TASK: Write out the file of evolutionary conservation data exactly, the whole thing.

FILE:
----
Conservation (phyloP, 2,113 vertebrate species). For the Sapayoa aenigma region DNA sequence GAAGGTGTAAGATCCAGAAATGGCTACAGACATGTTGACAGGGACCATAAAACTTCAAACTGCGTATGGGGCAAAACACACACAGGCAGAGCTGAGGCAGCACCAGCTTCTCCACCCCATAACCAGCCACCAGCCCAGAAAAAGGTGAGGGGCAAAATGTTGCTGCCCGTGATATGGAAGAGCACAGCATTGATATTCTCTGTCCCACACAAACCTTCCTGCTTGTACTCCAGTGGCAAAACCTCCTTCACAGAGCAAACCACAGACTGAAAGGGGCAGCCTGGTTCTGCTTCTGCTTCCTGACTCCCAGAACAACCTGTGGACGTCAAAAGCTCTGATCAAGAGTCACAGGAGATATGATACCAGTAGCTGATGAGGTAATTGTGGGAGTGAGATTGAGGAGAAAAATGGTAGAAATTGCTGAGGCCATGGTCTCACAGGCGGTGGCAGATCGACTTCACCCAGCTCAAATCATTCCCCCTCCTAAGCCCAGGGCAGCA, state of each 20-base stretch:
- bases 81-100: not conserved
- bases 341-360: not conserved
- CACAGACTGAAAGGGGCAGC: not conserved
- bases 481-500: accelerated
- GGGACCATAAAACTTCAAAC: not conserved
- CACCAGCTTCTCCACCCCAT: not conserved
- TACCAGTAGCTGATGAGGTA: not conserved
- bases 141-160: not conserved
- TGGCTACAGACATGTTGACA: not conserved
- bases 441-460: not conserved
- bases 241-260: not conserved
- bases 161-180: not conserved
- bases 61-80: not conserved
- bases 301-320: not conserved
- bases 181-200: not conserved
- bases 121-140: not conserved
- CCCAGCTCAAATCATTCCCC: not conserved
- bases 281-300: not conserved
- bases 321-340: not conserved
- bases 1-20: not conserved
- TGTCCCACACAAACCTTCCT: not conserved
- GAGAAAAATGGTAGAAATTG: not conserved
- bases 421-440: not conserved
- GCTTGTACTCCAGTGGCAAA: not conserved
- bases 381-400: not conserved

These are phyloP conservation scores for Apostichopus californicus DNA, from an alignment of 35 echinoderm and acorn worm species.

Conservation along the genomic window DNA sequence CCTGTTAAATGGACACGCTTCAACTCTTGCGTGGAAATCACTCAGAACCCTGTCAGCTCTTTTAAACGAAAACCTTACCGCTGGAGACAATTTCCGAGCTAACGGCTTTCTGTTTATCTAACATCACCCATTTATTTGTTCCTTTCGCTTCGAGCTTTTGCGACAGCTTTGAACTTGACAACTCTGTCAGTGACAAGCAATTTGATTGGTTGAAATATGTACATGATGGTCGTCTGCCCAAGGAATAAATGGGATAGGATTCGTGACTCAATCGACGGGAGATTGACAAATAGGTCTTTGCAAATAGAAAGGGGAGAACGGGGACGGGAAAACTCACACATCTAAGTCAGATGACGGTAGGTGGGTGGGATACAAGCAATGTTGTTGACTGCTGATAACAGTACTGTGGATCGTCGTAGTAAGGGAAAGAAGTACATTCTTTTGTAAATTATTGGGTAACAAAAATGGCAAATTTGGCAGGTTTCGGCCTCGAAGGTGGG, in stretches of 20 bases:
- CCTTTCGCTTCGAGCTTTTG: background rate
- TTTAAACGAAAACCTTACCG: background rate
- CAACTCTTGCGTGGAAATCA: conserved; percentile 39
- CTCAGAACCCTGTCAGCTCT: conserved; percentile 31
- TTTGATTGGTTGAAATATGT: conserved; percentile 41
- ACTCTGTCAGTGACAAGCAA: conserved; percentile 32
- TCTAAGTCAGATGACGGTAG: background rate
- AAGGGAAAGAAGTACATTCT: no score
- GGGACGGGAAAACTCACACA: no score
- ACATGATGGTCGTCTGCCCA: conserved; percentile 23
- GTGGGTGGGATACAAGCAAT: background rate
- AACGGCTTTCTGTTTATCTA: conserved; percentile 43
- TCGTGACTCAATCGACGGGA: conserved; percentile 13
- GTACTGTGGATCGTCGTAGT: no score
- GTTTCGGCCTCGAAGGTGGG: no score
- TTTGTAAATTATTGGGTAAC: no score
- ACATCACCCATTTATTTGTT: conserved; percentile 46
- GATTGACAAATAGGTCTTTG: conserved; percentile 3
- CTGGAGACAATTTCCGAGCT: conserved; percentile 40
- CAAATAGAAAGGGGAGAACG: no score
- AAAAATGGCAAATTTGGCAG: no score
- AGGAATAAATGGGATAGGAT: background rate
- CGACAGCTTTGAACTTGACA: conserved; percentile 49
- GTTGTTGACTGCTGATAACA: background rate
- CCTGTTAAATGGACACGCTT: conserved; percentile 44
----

Conservation (phyloP, 2,113 vertebrate species). For the Sapayoa aenigma region DNA sequence GAAGGTGTAAGATCCAGAAATGGCTACAGACATGTTGACAGGGACCATAAAACTTCAAACTGCGTATGGGGCAAAACACACACAGGCAGAGCTGAGGCAGCACCAGCTTCTCCACCCCATAACCAGCCACCAGCCCAGAAAAAGGTGAGGGGCAAAATGTTGCTGCCCGTGATATGGAAGAGCACAGCATTGATATTCTCTGTCCCACACAAACCTTCCTGCTTGTACTCCAGTGGCAAAACCTCCTTCACAGAGCAAACCACAGACTGAAAGGGGCAGCCTGGTTCTGCTTCTGCTTCCTGACTCCCAGAACAACCTGTGGACGTCAAAAGCTCTGATCAAGAGTCACAGGAGATATGATACCAGTAGCTGATGAGGTAATTGTGGGAGTGAGATTGAGGAGAAAAATGGTAGAAATTGCTGAGGCCATGGTCTCACAGGCGGTGGCAGATCGACTTCACCCAGCTCAAATCATTCCCCCTCCTAAGCCCAGGGCAGCA, state of each 20-base stretch:
- bases 81-100: not conserved
- bases 341-360: not conserved
- CACAGACTGAAAGGGGCAGC: not conserved
- bases 481-500: accelerated
- GGGACCATAAAACTTCAAAC: not conserved
- CACCAGCTTCTCCACCCCAT: not conserved
- TACCAGTAGCTGATGAGGTA: not conserved
- bases 141-160: not conserved
- TGGCTACAGACATGTTGACA: not conserved
- bases 441-460: not conserved
- bases 241-260: not conserved
- bases 161-180: not conserved
- bases 61-80: not conserved
- bases 301-320: not conserved
- bases 181-200: not conserved
- bases 121-140: not conserved
- CCCAGCTCAAATCATTCCCC: not conserved
- bases 281-300: not conserved
- bases 321-340: not conserved
- bases 1-20: not conserved
- TGTCCCACACAAACCTTCCT: not conserved
- GAGAAAAATGGTAGAAATTG: not conserved
- bases 421-440: not conserved
- GCTTGTACTCCAGTGGCAAA: not conserved
- bases 381-400: not conserved

These are phyloP conservation scores for Apostichopus californicus DNA, from an alignment of 35 echinoderm and acorn worm species.

Conservation along the genomic window DNA sequence CCTGTTAAATGGACACGCTTCAACTCTTGCGTGGAAATCACTCAGAACCCTGTCAGCTCTTTTAAACGAAAACCTTACCGCTGGAGACAATTTCCGAGCTAACGGCTTTCTGTTTATCTAACATCACCCATTTATTTGTTCCTTTCGCTTCGAGCTTTTGCGACAGCTTTGAACTTGACAACTCTGTCAGTGACAAGCAATTTGATTGGTTGAAATATGTACATGATGGTCGTCTGCCCAAGGAATAAATGGGATAGGATTCGTGACTCAATCGACGGGAGATTGACAAATAGGTCTTTGCAAATAGAAAGGGGAGAACGGGGACGGGAAAACTCACACATCTAAGTCAGATGACGGTAGGTGGGTGGGATACAAGCAATGTTGTTGACTGCTGATAACAGTACTGTGGATCGTCGTAGTAAGGGAAAGAAGTACATTCTTTTGTAAATTATTGGGTAACAAAAATGGCAAATTTGGCAGGTTTCGGCCTCGAAGGTGGG, in stretches of 20 bases:
- CCTTTCGCTTCGAGCTTTTG: background rate
- TTTAAACGAAAACCTTACCG: background rate
- CAACTCTTGCGTGGAAATCA: conserved; percentile 39
- CTCAGAACCCTGTCAGCTCT: conserved; percentile 31
- TTTGATTGGTTGAAATATGT: conserved; percentile 41
- ACTCTGTCAGTGACAAGCAA: conserved; percentile 32
- TCTAAGTCAGATGACGGTAG: background rate
- AAGGGAAAGAAGTACATTCT: no score
- GGGACGGGAAAACTCACACA: no score
- ACATGATGGTCGTCTGCCCA: conserved; percentile 23
- GTGGGTGGGATACAAGCAAT: background rate
- AACGGCTTTCTGTTTATCTA: conserved; percentile 43
- TCGTGACTCAATCGACGGGA: conserved; percentile 13
- GTACTGTGGATCGTCGTAGT: no score
- GTTTCGGCCTCGAAGGTGGG: no score
- TTTGTAAATTATTGGGTAAC: no score
- ACATCACCCATTTATTTGTT: conserved; percentile 46
- GATTGACAAATAGGTCTTTG: conserved; percentile 3
- CTGGAGACAATTTCCGAGCT: conserved; percentile 40
- CAAATAGAAAGGGGAGAACG: no score
- AAAAATGGCAAATTTGGCAG: no score
- AGGAATAAATGGGATAGGAT: background rate
- CGACAGCTTTGAACTTGACA: conserved; percentile 49
- GTTGTTGACTGCTGATAACA: background rate
- CCTGTTAAATGGACACGCTT: conserved; percentile 44